The study showed that the healthiest of the participants where those who ate a ‘prudent’ diet, (one high in fruit, vegetables, fish and whole grains), and did not drink any form of soda. The least healthy subjects were those who followed a more ‘Western’ diet, based on processed foods high in fat and sugar. These participants showed an increase risk of heart disease and other risk factors whether they drank diet soda or not.
These finding support the fact that diet soda may be a reasonable way to cut calories, but only when combined with an healthy calorie controlled diet. This is in line with the recommendations of the American Diabetes Association as well as numerous diet programs that suggest diet soda is a valid way to cut calories, but only when a healthy diet is also followed.
Effect of Diet Drinks on Eating Behaviour
Although there is evidence suggesting that diet sodas are associated with weight gain, there is also some research suggesting that as part of a calorie controlled diet, diet sodas can be included in a successful weight loss regime. It is possible that many of the people drinking diet soda on a regular basis are also consuming high fat and calorie diets. Many people are of the mindset that if they save calories by choosing diet soda, they can indulge elsewhere, leading to overeating and weight gain.
It has also been suggested that consuming diet sodas, or other products sweetened artificially can increase craving for sweet foods. The body may not be able to differentiate between sugar and other sweet products, and thus when it tastes something sweet, it expects a hit of sugar in the blood stream. When this does not occur, it can leave us craving high sugar foods. If we give in to these cravings, weight gain is likely. This theory is supported by research carried out in animal models, but further investigation is required to confirm if this is the case in humans.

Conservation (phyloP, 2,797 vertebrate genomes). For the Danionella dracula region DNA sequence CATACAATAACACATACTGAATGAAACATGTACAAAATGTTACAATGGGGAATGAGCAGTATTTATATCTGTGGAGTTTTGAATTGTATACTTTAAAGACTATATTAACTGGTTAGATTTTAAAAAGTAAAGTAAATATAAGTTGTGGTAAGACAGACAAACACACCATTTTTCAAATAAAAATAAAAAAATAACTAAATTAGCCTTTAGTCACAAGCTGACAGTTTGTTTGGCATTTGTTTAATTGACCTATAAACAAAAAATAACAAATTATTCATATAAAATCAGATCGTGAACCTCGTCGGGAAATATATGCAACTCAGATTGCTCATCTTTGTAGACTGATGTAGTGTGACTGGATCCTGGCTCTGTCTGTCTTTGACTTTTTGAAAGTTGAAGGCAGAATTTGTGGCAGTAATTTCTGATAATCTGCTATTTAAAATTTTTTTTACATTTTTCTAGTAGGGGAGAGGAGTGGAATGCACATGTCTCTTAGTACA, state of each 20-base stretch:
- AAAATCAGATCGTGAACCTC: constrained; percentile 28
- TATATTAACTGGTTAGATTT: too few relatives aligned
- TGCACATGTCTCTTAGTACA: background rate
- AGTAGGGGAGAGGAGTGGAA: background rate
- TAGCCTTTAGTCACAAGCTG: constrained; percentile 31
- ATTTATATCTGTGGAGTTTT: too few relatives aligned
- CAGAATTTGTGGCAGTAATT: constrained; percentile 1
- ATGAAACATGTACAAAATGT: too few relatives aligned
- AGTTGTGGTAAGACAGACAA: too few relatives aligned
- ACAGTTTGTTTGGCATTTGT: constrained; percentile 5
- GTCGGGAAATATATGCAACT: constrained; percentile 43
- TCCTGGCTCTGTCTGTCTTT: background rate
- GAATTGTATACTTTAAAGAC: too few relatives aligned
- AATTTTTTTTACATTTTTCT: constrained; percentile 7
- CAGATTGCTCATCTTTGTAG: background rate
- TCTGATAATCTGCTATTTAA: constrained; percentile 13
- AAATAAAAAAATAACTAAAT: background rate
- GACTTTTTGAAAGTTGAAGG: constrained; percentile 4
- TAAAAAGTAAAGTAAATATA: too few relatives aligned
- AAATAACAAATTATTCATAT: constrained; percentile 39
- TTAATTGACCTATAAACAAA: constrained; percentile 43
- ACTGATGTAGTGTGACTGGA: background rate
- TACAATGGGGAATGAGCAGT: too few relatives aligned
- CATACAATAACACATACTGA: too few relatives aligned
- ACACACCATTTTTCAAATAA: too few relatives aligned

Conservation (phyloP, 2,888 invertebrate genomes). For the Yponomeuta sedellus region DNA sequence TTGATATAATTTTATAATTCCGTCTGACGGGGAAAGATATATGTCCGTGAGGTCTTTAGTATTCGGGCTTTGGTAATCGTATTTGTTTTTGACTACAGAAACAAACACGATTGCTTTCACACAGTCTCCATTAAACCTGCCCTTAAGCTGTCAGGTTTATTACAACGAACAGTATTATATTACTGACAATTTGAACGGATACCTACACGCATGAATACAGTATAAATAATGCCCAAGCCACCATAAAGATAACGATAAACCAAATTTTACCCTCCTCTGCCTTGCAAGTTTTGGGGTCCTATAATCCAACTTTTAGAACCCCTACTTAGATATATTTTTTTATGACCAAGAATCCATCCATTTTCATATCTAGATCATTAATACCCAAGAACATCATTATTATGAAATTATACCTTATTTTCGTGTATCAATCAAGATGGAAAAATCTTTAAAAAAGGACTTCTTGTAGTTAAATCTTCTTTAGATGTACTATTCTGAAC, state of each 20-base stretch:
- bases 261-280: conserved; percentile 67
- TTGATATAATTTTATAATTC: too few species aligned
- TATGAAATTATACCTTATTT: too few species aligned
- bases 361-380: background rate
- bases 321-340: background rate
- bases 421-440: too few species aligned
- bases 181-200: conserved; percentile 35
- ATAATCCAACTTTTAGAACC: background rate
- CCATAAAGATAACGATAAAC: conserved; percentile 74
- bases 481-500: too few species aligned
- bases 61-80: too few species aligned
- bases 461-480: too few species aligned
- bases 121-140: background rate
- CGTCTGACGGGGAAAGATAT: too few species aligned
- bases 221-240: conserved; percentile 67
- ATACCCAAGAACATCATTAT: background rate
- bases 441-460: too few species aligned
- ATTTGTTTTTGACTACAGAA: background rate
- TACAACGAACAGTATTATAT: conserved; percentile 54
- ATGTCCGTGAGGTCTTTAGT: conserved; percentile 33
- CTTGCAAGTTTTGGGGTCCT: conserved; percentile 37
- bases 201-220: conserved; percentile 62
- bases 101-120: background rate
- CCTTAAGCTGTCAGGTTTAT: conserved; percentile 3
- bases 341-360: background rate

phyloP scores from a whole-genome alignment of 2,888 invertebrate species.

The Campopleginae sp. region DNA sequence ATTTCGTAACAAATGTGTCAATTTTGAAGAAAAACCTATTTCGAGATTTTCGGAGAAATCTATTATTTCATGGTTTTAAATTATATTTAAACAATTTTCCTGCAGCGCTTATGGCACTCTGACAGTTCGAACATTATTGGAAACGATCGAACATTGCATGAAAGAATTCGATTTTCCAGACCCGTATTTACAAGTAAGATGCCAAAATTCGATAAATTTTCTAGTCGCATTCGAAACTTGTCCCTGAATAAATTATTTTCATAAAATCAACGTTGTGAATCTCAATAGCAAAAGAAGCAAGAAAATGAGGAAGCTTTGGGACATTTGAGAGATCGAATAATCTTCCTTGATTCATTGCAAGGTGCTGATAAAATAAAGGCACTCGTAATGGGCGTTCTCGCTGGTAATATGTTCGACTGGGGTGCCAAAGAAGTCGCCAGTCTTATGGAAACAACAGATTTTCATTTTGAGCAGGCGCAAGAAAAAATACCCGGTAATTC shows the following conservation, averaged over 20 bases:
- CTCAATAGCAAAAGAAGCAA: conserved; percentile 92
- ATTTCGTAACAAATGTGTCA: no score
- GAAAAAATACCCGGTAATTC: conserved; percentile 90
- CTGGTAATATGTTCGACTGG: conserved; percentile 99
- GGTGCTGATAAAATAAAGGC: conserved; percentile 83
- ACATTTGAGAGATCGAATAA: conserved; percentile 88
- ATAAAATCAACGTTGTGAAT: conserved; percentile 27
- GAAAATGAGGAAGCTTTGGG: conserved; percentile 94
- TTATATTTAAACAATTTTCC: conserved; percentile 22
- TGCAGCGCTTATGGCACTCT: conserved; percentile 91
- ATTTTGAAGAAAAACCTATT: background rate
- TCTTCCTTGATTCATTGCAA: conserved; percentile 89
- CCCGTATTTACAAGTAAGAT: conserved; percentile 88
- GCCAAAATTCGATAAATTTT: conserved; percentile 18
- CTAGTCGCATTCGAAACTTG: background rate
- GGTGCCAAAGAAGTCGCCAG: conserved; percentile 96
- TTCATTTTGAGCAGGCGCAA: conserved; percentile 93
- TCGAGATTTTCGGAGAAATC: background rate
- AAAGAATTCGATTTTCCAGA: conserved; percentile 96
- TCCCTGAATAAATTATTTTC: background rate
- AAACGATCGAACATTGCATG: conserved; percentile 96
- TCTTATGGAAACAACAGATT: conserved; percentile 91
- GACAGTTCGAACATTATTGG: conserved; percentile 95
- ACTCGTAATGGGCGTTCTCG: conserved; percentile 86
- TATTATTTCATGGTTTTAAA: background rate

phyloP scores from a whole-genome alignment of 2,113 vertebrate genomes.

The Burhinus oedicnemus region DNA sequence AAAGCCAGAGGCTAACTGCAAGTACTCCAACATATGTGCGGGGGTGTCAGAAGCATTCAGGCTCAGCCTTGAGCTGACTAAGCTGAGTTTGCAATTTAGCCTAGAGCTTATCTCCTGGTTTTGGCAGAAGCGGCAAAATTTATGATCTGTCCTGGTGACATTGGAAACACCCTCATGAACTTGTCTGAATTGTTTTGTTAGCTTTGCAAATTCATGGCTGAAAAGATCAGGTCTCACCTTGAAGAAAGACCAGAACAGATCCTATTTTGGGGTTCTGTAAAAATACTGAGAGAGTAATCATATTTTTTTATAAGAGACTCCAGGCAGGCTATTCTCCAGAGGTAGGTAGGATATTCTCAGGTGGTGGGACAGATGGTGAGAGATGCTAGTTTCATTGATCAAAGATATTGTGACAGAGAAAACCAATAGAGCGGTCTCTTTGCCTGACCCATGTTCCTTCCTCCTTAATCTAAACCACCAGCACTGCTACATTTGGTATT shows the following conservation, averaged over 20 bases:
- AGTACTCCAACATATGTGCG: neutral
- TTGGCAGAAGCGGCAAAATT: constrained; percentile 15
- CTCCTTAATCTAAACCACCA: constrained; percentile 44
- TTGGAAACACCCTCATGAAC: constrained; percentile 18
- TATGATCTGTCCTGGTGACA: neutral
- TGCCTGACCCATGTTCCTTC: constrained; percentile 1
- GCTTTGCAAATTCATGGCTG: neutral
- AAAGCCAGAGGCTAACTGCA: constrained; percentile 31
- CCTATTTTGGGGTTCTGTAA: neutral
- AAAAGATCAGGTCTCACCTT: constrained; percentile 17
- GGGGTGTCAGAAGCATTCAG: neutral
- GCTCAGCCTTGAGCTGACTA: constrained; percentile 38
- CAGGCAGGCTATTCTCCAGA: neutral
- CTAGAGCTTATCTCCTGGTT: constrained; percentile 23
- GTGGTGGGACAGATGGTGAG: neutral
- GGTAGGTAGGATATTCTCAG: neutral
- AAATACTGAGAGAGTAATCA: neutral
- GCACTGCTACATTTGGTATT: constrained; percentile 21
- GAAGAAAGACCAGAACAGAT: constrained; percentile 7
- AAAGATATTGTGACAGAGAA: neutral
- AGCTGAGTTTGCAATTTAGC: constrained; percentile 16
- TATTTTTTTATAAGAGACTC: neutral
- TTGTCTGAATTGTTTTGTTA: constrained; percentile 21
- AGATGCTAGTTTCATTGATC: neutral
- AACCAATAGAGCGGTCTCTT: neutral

Healthy Alternatives to Diet Soda.
While the evidence relating diet soda and weight gain is conflicting and confusing, there is no doubt that there are healthier alternatives to both regular and diet soda.
- Water: Whilst it might seem boring, this calorie free alternative never gets any bad press and should make up the majority of our fluid intake. For something a bit different, flavour your own water with a little lemon juice or fruit slices.
- Tea: Tea provides a range of antioxidants and beneficial nutrients, particularly green tea. Just make sure you are not adding too much sugar and bumping up the calories that way. Drink it hot or iced depending on what you feel like.
- Fruit Juices: Fruit juices provide valuable vitamins unlike sodas. They are however high in calories due to the sugar content, so dilute with soda water to give a refreshing lower calorie drink.
- Vegetable Juices: Lower in calories than fruit juices, these are packed full of nutrients and can also be diluted to further reduce calories
- Low fat milk and soy milk: Whilst these should not be your main source of fluids due to the reasonably high calorie count, they do make a nutrient packed alternative once in a while. High in calcium and vitamins as well as protein, milk can also help you stay fuller for longer.
References used in this article